Two days without posting can seem like an eternity though, so we have a whiff of inspiration to keep you OHMIGOSHTHEWAITISKILLINGME types going for another two weeks until you get the news on your Round 1 apps. This person applied to Columbia’s Early Decision cycle – as a reapplicant – and made it! So you know there’s hope for those trying again. Here’s the story, in their own words (with some great insights into the way the Columbia ED process works):
Business school was on the cards since I graduated from college. It was a matter of when, not if — when I had the highest GMAT score I could possibly get, when I had sufficient work experience, when I had a good chunk of savings etc. Because of this, getting rejected from 3 top schools the first time I applied (and wait-listed and eventually rejected from a 4th) stung pretty badly. I had 3 years of work experience in financial services at this point, a GMAT score just shy of 700 and a solid undergrad GPA. I wasn’t quite ready to give up on the business school dream. I stumbled upon the blahg and couldn’t help but roll my eyes at the candid posts. I enlisted the so-called squirrels at EssaySnark on a ding analysis of my Columbia application.
Three things resonated with me from the Post-Mortem: A general lack of sugar-coating which I appreciated (the squirrels threw acorns all over the place!), the focus on goals (both short-term and long-term) and about pitching yourself as a multi-dimensional candidate. I had made the mistake of discussing only my short-term goals and focusing predominantly on my professional experiences in my applications. I set about with a plan of action for my re-application: I was committed to applying Early Decision to Columbia, re-taking the GMAT and incorporating my volunteer experiences into my story to clarify my long-term goals. I took the time for deep introspection to better articulate my story — my recent promotion and a new role at work that put me one step closer to my post-MBA goal in Equity Research and how my volunteer experiences with a start-up had shaped my long-term goal in social enterprise. Technology was a common strand throughout, and I wanted to cover emerging technology companies as a research analyst to understand their business models and product pipelines to figure out how they could be used in the social sector.
As always, even the best-laid plans somehow pick up tendencies to go awry. I had my GMAT scheduled for the end of summer but I ended up with a lower score than I was comfortable with and had to re-take it another time in September. I ended up pushing back my application, and only submitted it a couple of days before the Early Decision deadline. I got the invitation to interview less than 2 weeks after submitting my application. It was a great feeling — I knew I was at least on the right track this time around! I took my time figuring out which of the 6 alumni would be the best person to share my story with. I picked someone who had an Equity Research background, a track record of success in financial institutions and was involved in a couple of start-ups. She was amazing on-paper and in-person! She submitted the interview report 2 days after we met and I got the call from the Admissions Office 2 days after that. It’s a little hard to believe I will not be re-taking the GMAT (slightly relieved about that!) or applying to any other schools in the January round. I’m so excited for this step professionally and personally — sharing it with those who are going through the process is much more meaningful than sharing it with anyone else, and I would be happy to help others on their journey in any way I can.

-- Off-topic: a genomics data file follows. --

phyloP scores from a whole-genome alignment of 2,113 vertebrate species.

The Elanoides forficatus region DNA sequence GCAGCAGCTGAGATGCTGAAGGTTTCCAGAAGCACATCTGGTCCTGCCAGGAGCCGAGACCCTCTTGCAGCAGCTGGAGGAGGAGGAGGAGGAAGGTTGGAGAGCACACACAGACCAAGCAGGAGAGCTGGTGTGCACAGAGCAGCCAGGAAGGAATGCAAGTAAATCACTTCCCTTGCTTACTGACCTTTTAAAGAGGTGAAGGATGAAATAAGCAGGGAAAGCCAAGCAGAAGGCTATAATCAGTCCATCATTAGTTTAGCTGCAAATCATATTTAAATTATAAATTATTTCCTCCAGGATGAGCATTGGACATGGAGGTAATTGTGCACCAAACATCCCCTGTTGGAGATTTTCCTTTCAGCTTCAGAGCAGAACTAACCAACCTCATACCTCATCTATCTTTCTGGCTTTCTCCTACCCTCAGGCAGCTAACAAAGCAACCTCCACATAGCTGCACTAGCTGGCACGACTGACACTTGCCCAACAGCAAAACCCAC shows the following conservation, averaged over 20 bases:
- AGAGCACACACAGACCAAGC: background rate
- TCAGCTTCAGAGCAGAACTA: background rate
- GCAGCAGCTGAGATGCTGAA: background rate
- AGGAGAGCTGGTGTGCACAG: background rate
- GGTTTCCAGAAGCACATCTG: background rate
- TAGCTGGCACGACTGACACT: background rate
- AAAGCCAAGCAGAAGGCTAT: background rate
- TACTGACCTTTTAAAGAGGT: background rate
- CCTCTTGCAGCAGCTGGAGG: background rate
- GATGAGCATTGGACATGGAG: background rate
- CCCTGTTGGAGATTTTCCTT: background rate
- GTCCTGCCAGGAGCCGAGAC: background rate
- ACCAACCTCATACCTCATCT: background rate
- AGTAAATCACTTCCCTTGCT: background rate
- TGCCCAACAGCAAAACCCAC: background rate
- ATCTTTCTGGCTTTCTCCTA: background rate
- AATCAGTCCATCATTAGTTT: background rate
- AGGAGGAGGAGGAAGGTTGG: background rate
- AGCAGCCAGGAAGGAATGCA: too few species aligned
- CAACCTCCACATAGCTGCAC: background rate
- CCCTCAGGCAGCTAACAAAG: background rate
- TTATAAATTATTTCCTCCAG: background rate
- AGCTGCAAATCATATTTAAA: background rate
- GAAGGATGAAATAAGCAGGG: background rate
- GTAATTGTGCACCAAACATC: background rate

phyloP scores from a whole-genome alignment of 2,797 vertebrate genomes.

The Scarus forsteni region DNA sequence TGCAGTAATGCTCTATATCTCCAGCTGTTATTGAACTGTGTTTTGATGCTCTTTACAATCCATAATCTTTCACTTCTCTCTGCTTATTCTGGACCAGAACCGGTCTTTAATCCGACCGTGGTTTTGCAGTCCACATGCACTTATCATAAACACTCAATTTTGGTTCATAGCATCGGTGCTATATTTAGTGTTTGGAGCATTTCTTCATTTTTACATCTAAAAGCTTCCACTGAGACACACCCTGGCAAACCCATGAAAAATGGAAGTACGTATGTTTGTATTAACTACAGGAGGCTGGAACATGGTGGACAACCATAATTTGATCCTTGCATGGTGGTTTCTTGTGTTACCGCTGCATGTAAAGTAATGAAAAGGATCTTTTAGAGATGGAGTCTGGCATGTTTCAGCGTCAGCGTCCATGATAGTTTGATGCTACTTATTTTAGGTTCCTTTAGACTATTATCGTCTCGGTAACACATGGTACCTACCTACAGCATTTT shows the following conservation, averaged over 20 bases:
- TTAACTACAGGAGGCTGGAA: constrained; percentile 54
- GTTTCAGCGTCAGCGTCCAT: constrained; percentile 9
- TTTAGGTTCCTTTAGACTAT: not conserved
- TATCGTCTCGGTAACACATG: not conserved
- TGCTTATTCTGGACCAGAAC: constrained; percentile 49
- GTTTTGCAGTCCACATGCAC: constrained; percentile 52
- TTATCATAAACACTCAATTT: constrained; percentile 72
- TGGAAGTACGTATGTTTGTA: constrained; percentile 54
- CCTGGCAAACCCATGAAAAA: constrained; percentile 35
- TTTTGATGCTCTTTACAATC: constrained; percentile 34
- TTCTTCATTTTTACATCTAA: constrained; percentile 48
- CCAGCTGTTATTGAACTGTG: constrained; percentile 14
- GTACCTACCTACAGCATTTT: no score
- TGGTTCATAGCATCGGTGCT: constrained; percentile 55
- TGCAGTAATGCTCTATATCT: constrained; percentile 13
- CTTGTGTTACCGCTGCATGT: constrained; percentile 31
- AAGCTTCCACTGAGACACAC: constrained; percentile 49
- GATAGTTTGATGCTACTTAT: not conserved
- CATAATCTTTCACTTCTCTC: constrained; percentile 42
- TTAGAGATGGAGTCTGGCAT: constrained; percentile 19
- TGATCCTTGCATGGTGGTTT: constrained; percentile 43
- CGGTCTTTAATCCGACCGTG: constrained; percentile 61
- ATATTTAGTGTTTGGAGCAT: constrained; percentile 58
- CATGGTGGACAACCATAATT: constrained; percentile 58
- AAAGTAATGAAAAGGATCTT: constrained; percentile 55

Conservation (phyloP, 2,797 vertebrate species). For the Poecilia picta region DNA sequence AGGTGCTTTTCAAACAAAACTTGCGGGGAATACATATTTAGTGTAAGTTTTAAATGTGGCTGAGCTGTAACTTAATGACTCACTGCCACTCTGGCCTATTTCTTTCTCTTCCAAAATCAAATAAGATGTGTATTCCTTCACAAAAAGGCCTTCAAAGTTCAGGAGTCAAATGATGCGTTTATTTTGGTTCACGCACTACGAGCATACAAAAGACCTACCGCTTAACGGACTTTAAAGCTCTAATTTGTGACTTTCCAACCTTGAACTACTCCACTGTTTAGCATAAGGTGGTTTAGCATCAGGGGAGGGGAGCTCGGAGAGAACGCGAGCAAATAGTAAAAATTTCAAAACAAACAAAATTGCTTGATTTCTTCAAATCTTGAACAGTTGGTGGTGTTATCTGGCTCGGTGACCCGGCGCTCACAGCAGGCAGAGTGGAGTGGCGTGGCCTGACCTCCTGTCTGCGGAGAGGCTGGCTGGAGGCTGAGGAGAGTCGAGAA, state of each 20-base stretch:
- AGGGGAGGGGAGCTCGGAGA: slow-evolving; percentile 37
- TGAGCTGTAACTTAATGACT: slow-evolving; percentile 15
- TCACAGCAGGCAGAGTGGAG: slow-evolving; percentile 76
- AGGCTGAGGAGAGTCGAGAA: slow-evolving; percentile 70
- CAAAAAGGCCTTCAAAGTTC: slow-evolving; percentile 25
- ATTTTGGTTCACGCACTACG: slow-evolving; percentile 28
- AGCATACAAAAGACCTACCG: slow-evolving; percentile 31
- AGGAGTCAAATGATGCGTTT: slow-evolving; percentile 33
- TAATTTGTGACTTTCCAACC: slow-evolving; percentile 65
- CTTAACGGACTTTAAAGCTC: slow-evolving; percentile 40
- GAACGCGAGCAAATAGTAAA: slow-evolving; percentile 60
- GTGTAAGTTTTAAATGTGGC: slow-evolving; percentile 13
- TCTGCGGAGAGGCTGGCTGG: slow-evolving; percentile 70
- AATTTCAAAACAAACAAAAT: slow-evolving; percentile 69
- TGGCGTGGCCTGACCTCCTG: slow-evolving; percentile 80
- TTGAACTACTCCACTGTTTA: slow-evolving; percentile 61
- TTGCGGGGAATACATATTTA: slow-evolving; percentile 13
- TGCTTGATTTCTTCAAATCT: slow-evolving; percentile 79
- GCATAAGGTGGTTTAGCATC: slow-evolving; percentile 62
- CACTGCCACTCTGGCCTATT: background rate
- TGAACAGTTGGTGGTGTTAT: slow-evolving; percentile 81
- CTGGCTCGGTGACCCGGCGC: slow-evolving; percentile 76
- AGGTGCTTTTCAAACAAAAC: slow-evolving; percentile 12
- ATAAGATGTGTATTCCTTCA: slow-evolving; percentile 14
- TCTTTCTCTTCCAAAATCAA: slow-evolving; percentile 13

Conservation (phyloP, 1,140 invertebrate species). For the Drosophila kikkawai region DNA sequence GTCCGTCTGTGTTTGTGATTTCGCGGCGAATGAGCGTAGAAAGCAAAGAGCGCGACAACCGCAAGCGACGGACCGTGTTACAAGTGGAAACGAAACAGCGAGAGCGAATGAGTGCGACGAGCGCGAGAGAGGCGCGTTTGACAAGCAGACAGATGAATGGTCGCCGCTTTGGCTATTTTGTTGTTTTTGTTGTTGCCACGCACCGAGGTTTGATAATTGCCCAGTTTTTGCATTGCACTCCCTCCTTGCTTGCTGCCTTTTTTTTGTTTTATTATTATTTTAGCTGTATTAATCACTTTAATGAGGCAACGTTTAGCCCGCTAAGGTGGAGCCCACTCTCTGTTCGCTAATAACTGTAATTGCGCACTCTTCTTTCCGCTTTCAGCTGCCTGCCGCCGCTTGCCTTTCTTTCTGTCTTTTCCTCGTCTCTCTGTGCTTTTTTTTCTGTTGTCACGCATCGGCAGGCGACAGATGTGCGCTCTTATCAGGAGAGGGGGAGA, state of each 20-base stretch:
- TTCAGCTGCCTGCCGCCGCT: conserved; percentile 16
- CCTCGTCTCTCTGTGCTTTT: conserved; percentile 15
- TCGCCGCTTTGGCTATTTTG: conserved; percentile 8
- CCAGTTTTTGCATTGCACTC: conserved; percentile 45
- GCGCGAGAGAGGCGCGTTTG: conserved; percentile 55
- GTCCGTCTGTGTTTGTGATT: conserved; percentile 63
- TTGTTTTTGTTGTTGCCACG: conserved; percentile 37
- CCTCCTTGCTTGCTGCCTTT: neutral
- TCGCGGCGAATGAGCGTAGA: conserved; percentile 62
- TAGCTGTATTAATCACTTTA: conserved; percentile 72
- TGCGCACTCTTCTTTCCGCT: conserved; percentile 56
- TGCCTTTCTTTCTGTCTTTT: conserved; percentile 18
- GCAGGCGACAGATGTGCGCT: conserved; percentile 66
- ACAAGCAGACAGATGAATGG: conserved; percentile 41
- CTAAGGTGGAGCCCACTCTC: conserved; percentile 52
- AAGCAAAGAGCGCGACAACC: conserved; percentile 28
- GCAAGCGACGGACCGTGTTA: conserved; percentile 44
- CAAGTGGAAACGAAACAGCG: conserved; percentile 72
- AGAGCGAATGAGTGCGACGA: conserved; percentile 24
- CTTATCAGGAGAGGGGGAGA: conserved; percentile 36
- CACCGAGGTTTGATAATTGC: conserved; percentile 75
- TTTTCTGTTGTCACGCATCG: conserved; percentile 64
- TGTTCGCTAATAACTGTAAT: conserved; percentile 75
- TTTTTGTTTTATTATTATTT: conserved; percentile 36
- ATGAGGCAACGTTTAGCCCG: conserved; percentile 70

In summary, my three main take-aways from the whole process would be:
- Tell a good story about your candidacy. As an Indian citizen applying from the US, I knew some of my competition had fancier academics and higher test scores but I focused on interesting bits of work and volunteer experiences where I had genuinely made a difference around me to prove why I would be worthy of a spot in the incoming class.
- Know the school. The website and Snark Guides are a start, but really talk to friends and friends of friends who go there, alumni, professors who may be speaking at industry events and even that guy at the gym wearing a school t-shirt… This helped me talk about CBS-specific things like CBS Matters and the recent CBS Reflects gender equity study more intelligently.
- Don’t stress too much about the GMAT as long as you’re in the school’s 80% range!
Thank you to this soon-to-be-Columbia student for the great write-up! As you can see, things can move very quickly at Columbia when the pitch is done well. Clearly this person addressed the gaps and issues from the first go-round and made an impressive presentation to the adcom this season. Congratulations! Throwing some acorns your direction apparently paid off – you picked ’em up and put ’em to use! 🙂
This former BSer also happened to ask the team a “What next??” question – meaning, how to prepare for this next wild and crazy ride? We steered them to our Accepted Student’s Guide which many of you may be interested in, in just another week or so. It covers all sorts of things like the financial preparation that you need to start undertaking, like, NOW, along with advice for international students coming to the States and yes, academic prep too.
Congrats again to this Columbia-bound Success Story! You’re going to be in great company there – we know plenty of amazing applicants who have also made it in. For those of you in waiting mode… good luck!!!!!